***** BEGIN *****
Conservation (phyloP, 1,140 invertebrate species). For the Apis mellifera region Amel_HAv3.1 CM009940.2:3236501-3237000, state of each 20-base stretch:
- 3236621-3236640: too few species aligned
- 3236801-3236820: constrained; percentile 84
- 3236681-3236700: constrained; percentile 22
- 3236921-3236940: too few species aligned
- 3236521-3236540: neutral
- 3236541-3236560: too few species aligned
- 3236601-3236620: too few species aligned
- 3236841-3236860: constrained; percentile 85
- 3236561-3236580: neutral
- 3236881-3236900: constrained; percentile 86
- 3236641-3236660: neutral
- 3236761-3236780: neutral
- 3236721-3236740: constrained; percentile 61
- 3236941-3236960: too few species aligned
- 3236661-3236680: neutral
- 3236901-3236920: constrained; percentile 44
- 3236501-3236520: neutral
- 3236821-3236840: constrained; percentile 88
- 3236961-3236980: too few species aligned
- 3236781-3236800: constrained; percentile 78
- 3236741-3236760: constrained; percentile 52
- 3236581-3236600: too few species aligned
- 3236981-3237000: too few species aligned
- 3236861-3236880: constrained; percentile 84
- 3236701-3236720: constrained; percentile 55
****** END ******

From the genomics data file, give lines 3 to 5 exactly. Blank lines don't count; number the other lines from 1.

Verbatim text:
- 3236801-3236820: constrained; percentile 84
- 3236681-3236700: constrained; percentile 22
- 3236921-3236940: too few species aligned